“When you know how large the universe is and how small we are within it — what Earth looks like from space, how tiny it is in a cosmic void — it’s impossible for you to say, ‘I so don’t like how you think that I’m going to kill you for it.’ You will never find scientists leading armies into battle. You just won’t. Especially not astrophysicists—we see the biggest picture there is. We understand how small we are in the cosmos. We understand how fragile and temporary our existence is here on Earth. We understand there are bigger problems we need to solve as a species than what God you pray to.
Any time scientists disagree, it’s because we have insufficient data. Then we can agree on what kind of data to get; we get the data; and the data solves the problem. Either I’m right or you’re right or we’re both wrong. And we move on. That kind of conflict resolution does not exist in politics or religion. It does not exist in so much of what we do as human beings on this Earth, that it’s almost tragic”, Neil de Grasse Tyson.
Last week I was supposed to be visiting Skomer Island for the day with a number of colleagues and friends to discuss management issues. Skomer (Welsh: Ynys Sgomer) is an island off the coast of Pembrokeshire in southwestern Wales and you get to it by boat at the end of the road that passes our house.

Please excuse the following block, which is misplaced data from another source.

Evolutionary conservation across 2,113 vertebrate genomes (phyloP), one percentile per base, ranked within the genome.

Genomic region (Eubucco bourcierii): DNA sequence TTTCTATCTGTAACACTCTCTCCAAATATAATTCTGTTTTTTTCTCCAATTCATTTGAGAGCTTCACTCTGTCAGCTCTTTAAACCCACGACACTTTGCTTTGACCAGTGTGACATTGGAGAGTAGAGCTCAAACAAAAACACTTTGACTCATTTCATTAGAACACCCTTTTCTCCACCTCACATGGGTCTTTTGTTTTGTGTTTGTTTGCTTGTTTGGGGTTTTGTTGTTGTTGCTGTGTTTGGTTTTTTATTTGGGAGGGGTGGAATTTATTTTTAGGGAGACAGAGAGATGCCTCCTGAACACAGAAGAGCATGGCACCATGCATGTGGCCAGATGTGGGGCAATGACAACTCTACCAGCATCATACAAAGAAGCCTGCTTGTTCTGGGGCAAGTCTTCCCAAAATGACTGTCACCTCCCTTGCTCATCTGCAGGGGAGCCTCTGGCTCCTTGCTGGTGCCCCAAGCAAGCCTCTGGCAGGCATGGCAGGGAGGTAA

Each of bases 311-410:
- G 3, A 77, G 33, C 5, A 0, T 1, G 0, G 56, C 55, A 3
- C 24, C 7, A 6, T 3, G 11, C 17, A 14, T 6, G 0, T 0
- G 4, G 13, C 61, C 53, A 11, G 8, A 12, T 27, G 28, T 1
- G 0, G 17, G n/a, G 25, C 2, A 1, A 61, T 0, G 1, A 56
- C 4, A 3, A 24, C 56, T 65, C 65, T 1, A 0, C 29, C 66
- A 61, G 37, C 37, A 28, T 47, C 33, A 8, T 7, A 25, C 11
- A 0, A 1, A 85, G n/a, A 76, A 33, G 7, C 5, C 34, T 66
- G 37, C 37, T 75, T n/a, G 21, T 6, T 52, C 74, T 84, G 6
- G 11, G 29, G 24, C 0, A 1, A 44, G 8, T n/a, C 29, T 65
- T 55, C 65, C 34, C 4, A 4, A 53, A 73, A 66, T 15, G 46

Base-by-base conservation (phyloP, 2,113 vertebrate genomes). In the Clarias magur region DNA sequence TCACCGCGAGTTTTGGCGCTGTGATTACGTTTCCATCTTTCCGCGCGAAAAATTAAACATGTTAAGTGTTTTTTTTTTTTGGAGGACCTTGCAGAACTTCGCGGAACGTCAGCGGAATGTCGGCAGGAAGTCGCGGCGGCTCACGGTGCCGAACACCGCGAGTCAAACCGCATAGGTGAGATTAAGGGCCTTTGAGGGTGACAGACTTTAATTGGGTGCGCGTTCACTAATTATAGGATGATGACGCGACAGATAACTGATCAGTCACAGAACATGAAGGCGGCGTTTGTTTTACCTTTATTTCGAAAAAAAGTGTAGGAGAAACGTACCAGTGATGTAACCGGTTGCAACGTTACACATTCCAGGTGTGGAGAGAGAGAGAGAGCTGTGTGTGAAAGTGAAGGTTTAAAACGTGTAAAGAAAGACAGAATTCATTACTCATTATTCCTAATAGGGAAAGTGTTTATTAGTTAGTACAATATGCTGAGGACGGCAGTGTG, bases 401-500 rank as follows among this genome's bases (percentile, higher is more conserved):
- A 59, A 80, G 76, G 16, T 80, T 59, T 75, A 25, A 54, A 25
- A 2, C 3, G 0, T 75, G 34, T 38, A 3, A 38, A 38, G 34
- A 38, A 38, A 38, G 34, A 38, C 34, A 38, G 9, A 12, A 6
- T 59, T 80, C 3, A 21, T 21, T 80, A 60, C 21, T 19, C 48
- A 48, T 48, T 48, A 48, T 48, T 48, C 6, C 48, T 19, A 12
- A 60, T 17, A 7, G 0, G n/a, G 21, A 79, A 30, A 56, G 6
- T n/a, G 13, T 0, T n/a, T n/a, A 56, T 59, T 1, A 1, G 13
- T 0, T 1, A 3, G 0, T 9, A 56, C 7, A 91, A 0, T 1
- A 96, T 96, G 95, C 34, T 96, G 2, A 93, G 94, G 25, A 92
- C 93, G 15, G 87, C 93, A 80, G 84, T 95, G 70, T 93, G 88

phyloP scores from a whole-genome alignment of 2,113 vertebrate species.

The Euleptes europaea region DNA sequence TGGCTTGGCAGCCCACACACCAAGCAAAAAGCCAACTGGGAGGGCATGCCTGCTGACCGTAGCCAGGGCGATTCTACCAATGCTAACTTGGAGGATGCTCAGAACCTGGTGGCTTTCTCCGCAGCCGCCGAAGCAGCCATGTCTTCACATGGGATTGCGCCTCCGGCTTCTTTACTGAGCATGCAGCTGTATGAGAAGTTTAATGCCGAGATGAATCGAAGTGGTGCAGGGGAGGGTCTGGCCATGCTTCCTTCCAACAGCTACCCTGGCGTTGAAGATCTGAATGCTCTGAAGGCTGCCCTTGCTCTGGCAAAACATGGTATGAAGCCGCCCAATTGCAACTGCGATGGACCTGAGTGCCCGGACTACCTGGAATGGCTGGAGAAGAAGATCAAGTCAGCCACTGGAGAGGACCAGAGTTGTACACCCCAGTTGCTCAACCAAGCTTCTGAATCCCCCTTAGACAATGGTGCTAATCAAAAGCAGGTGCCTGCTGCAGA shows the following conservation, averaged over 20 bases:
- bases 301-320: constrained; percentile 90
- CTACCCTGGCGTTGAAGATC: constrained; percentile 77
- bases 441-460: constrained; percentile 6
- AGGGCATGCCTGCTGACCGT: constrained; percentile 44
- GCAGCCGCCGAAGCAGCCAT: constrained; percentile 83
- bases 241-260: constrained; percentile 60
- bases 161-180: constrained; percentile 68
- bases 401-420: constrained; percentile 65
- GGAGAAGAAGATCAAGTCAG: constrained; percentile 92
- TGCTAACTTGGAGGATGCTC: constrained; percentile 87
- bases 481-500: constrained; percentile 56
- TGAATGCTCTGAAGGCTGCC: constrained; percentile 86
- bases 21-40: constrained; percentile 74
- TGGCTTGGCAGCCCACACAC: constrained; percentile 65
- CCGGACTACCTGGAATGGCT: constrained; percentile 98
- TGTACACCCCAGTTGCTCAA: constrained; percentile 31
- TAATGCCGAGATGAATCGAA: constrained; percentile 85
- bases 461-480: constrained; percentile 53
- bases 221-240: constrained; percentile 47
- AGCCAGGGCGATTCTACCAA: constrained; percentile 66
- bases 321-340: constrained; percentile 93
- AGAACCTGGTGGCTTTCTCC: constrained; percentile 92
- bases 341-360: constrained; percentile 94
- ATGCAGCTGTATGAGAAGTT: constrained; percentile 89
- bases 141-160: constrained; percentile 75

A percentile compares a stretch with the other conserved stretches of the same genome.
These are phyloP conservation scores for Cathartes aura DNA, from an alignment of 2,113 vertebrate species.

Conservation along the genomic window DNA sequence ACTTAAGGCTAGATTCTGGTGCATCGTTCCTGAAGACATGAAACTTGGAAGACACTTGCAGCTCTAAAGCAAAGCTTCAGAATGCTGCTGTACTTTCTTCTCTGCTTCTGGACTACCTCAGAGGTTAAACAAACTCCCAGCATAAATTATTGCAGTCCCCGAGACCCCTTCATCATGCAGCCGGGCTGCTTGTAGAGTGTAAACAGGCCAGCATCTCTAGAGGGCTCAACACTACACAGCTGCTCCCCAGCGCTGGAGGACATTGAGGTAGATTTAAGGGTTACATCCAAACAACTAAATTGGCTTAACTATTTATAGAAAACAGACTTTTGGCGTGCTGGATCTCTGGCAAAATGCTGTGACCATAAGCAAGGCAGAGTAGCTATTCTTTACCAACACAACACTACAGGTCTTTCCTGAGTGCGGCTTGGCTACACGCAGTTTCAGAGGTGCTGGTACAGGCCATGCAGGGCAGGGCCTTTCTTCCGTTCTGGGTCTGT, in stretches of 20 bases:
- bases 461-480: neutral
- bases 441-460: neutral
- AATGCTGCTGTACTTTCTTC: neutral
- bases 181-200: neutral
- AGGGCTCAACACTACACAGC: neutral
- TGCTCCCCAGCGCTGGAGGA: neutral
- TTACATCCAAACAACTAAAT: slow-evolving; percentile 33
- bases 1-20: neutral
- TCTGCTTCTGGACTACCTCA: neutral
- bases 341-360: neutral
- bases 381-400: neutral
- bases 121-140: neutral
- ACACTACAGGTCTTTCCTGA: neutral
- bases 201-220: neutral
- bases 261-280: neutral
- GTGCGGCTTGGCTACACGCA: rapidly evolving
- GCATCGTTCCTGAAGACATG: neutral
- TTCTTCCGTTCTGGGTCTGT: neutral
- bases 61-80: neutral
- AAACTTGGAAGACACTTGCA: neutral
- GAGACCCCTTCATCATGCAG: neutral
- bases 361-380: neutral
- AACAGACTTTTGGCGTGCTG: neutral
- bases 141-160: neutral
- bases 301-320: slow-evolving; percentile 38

It is well known for its wildlife: a third of the world population of Manx Shearwaters nest on the island, and the Atlantic Puffin colony is the largest in southern Britain. These birds spend the autumn and winter months at sea in the South Atlantic and return to Skomer each year to breed in dis-used rabbit burrows (rabbits were introduced to the island as a food source in the 14th century). There are numerous archaeological remains on the island, from stone circles, standing stones and prehistoric houses.
Unfortunately on the day of departure we were being battered by storm force south-westerly winds, and as a result the boat, the “Dale Princess”, was unable to make the crossing safely, so we couldn’t go.
Fortunately my friend Mike Alexander, who gives me all these wonderful photographs to show to you, was the warden on the island from 1976 to 1986, and so he has given me more photos of Skomer to share. I think you’ll agree it is a pretty lovely looking place. I’ll wait for better weather and sea conditions and get over there later in the year.